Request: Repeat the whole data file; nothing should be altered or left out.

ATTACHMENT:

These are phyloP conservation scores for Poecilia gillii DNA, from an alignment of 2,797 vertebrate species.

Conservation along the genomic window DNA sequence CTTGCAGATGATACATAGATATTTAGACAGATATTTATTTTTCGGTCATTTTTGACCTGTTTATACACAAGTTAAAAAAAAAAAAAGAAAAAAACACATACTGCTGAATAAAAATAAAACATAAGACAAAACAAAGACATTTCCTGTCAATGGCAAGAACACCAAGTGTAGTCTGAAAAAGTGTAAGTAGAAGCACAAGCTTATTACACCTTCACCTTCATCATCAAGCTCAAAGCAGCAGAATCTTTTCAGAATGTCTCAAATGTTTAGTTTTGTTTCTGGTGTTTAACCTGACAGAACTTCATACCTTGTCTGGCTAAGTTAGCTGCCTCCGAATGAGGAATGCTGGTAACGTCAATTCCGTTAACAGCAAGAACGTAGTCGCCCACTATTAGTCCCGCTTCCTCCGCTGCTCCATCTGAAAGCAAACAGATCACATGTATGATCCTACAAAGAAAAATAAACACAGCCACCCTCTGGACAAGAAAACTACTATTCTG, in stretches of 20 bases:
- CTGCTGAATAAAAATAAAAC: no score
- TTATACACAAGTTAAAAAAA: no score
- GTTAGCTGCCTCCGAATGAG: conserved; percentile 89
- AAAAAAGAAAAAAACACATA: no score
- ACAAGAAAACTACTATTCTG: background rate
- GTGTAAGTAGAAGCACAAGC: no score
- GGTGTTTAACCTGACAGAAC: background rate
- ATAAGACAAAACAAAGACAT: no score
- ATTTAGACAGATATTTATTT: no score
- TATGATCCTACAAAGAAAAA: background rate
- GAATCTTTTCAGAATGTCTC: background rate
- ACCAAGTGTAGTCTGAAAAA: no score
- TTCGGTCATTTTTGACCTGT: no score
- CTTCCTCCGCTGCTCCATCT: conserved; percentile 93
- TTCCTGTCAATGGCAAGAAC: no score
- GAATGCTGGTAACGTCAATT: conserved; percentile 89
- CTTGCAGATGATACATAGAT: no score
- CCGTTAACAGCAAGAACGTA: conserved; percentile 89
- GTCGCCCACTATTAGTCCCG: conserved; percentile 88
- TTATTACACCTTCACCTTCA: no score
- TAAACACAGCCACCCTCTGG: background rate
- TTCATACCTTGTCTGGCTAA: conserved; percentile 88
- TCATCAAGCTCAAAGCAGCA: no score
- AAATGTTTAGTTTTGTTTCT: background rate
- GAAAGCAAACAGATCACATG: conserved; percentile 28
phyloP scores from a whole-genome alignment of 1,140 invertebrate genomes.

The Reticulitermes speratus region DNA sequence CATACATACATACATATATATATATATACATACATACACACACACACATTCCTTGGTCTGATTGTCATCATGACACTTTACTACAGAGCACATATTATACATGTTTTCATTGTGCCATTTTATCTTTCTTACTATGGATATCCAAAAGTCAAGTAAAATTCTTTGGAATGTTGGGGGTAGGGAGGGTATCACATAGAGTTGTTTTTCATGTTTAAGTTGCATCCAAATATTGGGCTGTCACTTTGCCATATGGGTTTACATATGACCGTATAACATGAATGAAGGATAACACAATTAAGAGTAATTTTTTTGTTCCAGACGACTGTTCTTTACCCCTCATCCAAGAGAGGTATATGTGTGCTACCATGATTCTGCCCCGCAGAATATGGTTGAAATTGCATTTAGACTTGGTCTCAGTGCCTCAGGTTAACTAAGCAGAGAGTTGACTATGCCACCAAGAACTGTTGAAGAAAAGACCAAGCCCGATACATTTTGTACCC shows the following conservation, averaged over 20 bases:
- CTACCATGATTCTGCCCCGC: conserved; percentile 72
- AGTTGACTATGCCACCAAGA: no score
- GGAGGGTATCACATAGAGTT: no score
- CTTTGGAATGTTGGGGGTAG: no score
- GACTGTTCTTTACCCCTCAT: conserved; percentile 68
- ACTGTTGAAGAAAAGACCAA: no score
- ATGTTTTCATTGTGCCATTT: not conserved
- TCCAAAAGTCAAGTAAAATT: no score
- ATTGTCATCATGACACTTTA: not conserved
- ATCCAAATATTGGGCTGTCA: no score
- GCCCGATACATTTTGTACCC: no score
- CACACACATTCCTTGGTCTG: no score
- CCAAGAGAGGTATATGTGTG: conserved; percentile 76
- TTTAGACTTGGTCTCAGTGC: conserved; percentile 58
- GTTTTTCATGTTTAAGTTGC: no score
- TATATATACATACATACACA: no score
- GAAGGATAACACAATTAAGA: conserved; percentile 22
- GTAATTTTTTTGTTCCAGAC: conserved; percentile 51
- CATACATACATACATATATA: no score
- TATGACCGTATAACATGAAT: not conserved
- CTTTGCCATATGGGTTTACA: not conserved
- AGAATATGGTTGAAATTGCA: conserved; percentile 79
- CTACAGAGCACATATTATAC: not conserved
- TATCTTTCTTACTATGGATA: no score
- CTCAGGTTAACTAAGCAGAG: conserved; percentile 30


These are phyloP conservation scores for Poecilia gillii DNA, from an alignment of 2,797 vertebrate species.

Conservation along the genomic window DNA sequence CTTGCAGATGATACATAGATATTTAGACAGATATTTATTTTTCGGTCATTTTTGACCTGTTTATACACAAGTTAAAAAAAAAAAAAGAAAAAAACACATACTGCTGAATAAAAATAAAACATAAGACAAAACAAAGACATTTCCTGTCAATGGCAAGAACACCAAGTGTAGTCTGAAAAAGTGTAAGTAGAAGCACAAGCTTATTACACCTTCACCTTCATCATCAAGCTCAAAGCAGCAGAATCTTTTCAGAATGTCTCAAATGTTTAGTTTTGTTTCTGGTGTTTAACCTGACAGAACTTCATACCTTGTCTGGCTAAGTTAGCTGCCTCCGAATGAGGAATGCTGGTAACGTCAATTCCGTTAACAGCAAGAACGTAGTCGCCCACTATTAGTCCCGCTTCCTCCGCTGCTCCATCTGAAAGCAAACAGATCACATGTATGATCCTACAAAGAAAAATAAACACAGCCACCCTCTGGACAAGAAAACTACTATTCTG, in stretches of 20 bases:
- CTGCTGAATAAAAATAAAAC: no score
- TTATACACAAGTTAAAAAAA: no score
- GTTAGCTGCCTCCGAATGAG: conserved; percentile 89
- AAAAAAGAAAAAAACACATA: no score
- ACAAGAAAACTACTATTCTG: background rate
- GTGTAAGTAGAAGCACAAGC: no score
- GGTGTTTAACCTGACAGAAC: background rate
- ATAAGACAAAACAAAGACAT: no score
- ATTTAGACAGATATTTATTT: no score
- TATGATCCTACAAAGAAAAA: background rate
- GAATCTTTTCAGAATGTCTC: background rate
- ACCAAGTGTAGTCTGAAAAA: no score
- TTCGGTCATTTTTGACCTGT: no score
- CTTCCTCCGCTGCTCCATCT: conserved; percentile 93
- TTCCTGTCAATGGCAAGAAC: no score
- GAATGCTGGTAACGTCAATT: conserved; percentile 89
- CTTGCAGATGATACATAGAT: no score
- CCGTTAACAGCAAGAACGTA: conserved; percentile 89
- GTCGCCCACTATTAGTCCCG: conserved; percentile 88
- TTATTACACCTTCACCTTCA: no score
- TAAACACAGCCACCCTCTGG: background rate
- TTCATACCTTGTCTGGCTAA: conserved; percentile 88
- TCATCAAGCTCAAAGCAGCA: no score
- AAATGTTTAGTTTTGTTTCT: background rate
- GAAAGCAAACAGATCACATG: conserved; percentile 28
phyloP scores from a whole-genome alignment of 1,140 invertebrate genomes.

The Reticulitermes speratus region DNA sequence CATACATACATACATATATATATATATACATACATACACACACACACATTCCTTGGTCTGATTGTCATCATGACACTTTACTACAGAGCACATATTATACATGTTTTCATTGTGCCATTTTATCTTTCTTACTATGGATATCCAAAAGTCAAGTAAAATTCTTTGGAATGTTGGGGGTAGGGAGGGTATCACATAGAGTTGTTTTTCATGTTTAAGTTGCATCCAAATATTGGGCTGTCACTTTGCCATATGGGTTTACATATGACCGTATAACATGAATGAAGGATAACACAATTAAGAGTAATTTTTTTGTTCCAGACGACTGTTCTTTACCCCTCATCCAAGAGAGGTATATGTGTGCTACCATGATTCTGCCCCGCAGAATATGGTTGAAATTGCATTTAGACTTGGTCTCAGTGCCTCAGGTTAACTAAGCAGAGAGTTGACTATGCCACCAAGAACTGTTGAAGAAAAGACCAAGCCCGATACATTTTGTACCC shows the following conservation, averaged over 20 bases:
- CTACCATGATTCTGCCCCGC: conserved; percentile 72
- AGTTGACTATGCCACCAAGA: no score
- GGAGGGTATCACATAGAGTT: no score
- CTTTGGAATGTTGGGGGTAG: no score
- GACTGTTCTTTACCCCTCAT: conserved; percentile 68
- ACTGTTGAAGAAAAGACCAA: no score
- ATGTTTTCATTGTGCCATTT: not conserved
- TCCAAAAGTCAAGTAAAATT: no score
- ATTGTCATCATGACACTTTA: not conserved
- ATCCAAATATTGGGCTGTCA: no score
- GCCCGATACATTTTGTACCC: no score
- CACACACATTCCTTGGTCTG: no score
- CCAAGAGAGGTATATGTGTG: conserved; percentile 76
- TTTAGACTTGGTCTCAGTGC: conserved; percentile 58
- GTTTTTCATGTTTAAGTTGC: no score
- TATATATACATACATACACA: no score
- GAAGGATAACACAATTAAGA: conserved; percentile 22
- GTAATTTTTTTGTTCCAGAC: conserved; percentile 51
- CATACATACATACATATATA: no score
- TATGACCGTATAACATGAAT: not conserved
- CTTTGCCATATGGGTTTACA: not conserved
- AGAATATGGTTGAAATTGCA: conserved; percentile 79
- CTACAGAGCACATATTATAC: not conserved
- TATCTTTCTTACTATGGATA: no score
- CTCAGGTTAACTAAGCAGAG: conserved; percentile 30